- By Keith Kirkpatrick
- January 3, 2023
As the COVID-19 pandemic continued to recede into the background throughout 2022, the CX market homed in on serving customers that were increasingly digital, demanding, and DIY. Across nearly all industries, CX practitioners and vendors trained their focus on providing truly omnichannel experiences (including self-service), while improving the level of personalization required to attract and retain customers who have become increasingly fickle, and are unwilling to waste time and effort with organizations that are not receptive to engaging on customers’ terms.
Economic events had a massive impact on the CX market over the past year. With the stock market still ailing (S&P 500 off by ~15% and NASDAQ down nearly 30% in 2022), consumers, businesses, and CX vendors were wary about the future. Consumers became more discriminating about purchases, often trading down to less expensive options. And while price was certainly a differentiator, personalization remained an important decision criterion for customers as they chose companies with which to do business.
From a corporate perspective, spending on CX is up in the air, driving a more conservative approach with CX vendors, in terms of hiring internal and external CX professionals, and undertaking new CX initiatives. Furthermore, the uncertainty of future CX spending has fueled vendor layoffs among CX software and solution providers.
The continuing labor issues have impacted business and industries of all types. Particularly in customer-facing roles, the so-called “Great Resignation” continued throughout 2022, resulting in labor shortages that impacted companies’ ability to service their customers. Some organizations have responded by increasing the use of AI and automation, to either augment the efforts of live workers, or deflect inquiries to fully automated bots to handle basic issues. More complex personalization and optimization programs (via behavioral data) also are being enabled and enhanced via the use of AI and automation.
Companies are also shifting interactions away from live, synchronous interactions (such as voice calls) to digital experiences, particularly through chat, mobile app, and social media interactions, which can support both asynchronous interactions and allow live reps to handle multiple interactions simultaneously.
Customers are becoming more accepting of self-service options for sales, support, and service, particularly as they expand to the digital channels they prefer, such as social media and mobile apps. Integration of these channels reduces friction and lets customers engage with companies on their terms.
Regardless of the channel used to engage with customers, organizations are realizing that transparency, empathy, and responsiveness continue to be the KPIs that customers use to judge and assess CX, instead of basic call-center driven, efficiency metrics.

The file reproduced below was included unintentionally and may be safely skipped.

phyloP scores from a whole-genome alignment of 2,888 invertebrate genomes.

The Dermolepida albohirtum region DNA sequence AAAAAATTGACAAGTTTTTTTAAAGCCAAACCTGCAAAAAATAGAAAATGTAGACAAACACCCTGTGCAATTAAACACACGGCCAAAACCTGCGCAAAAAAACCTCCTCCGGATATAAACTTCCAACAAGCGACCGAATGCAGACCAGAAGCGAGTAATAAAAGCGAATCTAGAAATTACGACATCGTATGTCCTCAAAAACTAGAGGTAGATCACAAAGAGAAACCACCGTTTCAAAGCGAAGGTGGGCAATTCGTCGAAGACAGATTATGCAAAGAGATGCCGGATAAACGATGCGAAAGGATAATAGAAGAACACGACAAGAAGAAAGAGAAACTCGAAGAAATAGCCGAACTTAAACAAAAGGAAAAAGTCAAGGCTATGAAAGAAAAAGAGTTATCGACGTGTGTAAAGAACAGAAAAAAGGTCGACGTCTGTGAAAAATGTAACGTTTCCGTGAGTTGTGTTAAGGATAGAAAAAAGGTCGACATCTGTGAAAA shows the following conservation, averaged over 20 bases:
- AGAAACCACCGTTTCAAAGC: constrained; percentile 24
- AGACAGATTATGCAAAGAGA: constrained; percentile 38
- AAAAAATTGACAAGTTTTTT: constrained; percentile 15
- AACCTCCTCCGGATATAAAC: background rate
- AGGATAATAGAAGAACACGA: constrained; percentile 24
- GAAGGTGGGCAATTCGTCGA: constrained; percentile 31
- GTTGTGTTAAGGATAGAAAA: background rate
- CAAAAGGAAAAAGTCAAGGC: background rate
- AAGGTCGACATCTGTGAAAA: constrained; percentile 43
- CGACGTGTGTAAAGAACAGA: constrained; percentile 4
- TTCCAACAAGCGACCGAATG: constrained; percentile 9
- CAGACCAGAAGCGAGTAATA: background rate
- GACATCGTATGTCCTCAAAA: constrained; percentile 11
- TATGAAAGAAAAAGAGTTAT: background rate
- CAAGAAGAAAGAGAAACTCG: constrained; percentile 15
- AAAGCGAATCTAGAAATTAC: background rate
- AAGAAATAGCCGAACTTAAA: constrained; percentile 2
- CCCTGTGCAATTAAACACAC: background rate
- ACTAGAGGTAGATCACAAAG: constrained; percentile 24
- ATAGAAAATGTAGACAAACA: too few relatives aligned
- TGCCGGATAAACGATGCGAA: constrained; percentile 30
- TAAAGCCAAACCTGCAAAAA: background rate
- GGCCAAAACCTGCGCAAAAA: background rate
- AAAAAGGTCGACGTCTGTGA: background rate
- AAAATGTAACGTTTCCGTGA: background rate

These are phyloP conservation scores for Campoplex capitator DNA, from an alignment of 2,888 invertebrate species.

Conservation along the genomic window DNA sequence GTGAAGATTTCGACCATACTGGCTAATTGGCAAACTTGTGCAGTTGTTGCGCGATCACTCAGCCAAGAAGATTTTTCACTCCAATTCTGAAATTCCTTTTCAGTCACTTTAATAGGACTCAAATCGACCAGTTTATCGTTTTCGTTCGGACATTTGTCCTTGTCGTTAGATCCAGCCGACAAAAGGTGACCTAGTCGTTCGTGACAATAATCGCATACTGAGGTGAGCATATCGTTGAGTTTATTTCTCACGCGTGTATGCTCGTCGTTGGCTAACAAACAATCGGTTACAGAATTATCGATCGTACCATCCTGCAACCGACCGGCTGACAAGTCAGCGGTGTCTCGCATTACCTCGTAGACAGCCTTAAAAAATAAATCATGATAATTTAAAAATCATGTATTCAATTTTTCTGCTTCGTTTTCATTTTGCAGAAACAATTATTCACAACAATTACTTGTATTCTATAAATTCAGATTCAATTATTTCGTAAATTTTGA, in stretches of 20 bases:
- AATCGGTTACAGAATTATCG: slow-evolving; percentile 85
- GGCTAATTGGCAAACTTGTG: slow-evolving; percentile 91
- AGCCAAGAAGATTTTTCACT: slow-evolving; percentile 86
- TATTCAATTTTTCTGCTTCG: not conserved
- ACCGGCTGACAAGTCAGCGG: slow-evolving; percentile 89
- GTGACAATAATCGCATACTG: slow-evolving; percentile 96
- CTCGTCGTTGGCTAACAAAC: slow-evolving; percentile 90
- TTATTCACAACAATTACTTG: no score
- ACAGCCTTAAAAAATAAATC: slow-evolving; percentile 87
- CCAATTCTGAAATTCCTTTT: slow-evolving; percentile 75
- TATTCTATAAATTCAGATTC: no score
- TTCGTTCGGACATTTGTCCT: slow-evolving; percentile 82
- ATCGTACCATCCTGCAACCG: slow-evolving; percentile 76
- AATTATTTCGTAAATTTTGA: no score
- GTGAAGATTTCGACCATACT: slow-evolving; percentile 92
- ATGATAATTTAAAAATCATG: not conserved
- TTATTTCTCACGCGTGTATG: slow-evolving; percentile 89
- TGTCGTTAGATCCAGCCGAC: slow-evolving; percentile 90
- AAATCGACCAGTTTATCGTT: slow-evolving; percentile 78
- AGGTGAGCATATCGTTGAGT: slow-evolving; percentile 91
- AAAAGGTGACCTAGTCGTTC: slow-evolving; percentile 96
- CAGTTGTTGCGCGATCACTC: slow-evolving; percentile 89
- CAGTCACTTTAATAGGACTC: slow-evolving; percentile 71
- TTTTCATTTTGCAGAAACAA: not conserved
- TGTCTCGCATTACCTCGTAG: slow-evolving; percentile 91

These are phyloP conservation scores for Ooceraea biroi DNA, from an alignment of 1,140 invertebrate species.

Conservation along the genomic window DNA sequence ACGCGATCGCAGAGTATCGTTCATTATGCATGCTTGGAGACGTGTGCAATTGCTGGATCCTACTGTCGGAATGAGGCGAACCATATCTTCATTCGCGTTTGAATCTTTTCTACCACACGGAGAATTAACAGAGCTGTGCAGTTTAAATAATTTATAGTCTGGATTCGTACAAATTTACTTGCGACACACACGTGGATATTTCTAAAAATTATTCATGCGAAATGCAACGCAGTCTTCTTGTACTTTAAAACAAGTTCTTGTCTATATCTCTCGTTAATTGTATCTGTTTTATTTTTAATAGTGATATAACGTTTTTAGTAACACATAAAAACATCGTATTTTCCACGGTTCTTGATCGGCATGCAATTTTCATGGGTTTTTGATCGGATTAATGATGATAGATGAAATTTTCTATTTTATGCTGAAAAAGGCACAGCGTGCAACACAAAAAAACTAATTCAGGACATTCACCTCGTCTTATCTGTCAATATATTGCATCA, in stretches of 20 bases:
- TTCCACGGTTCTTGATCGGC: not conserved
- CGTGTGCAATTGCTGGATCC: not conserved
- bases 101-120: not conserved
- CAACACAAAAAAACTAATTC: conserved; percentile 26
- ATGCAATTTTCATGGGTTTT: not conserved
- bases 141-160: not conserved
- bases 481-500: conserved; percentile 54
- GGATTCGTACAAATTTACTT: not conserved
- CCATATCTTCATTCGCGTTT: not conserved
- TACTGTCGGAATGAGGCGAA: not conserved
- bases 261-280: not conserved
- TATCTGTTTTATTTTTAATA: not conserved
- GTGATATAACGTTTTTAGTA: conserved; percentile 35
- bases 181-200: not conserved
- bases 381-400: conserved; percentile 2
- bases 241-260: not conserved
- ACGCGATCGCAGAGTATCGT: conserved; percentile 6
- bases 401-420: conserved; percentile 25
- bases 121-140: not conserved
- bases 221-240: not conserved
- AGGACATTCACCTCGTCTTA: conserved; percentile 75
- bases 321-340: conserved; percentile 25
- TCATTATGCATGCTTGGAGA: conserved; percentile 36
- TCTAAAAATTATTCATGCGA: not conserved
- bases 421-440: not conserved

From a corporate perspective, 2022 marked an interesting time for mergers and acquisitions. In the first half of the year, vendors shored up their product portfolios through M&A activity, with notable deals focused on adding specific features and functionality that dovetail with the desire to incorporate tech (AI, automation, analytics), as well as make it easier to interact with customers via digital channels. Much of the M&A activity in the CX space occurred in the early to mid-year period of 2022 and slowed as the economic headwinds accelerated toward the back half of the year. Key deals include Meta’s acquisition of Kustomer, Salesforce’s acquisition of Traction on Demand, and Medallia’s acquisition of Mindful.
Many vendors have also completed significant funding rounds to build out new functionality and support growth and technology development. These deals were designed to assist vendors with scaling issues or the integration of new product functionality, such as the incorporation of AI and automation, and support for advanced analytics. Key deals include those from Uniphore, 15Five, and Caplena.
Looking ahead to 2023, CX strategy will be used to help mitigate the impact of market uncertainties and a potential economic downturn. Social listening is gaining traction for both CX and EX, as companies realize the limitations of only considering direct feedback. Personalization will continue to be used as a differentiator, not only for B2C businesses, but also for B2B companies that are trying to deliver a right-sized offering for each customer. Employee experience (EX) continues to emerge as a key focus area and driver of better CX.
Omnichannel approaches to CX continue to mature, as vendors and customers will continue to make improvements to mobile, social, and other non-traditional channels to enable seamless experiences. CX software vendors will continue to add in new features and functions that make is easier for companies of all types to add in AI and automation across all functional areas.
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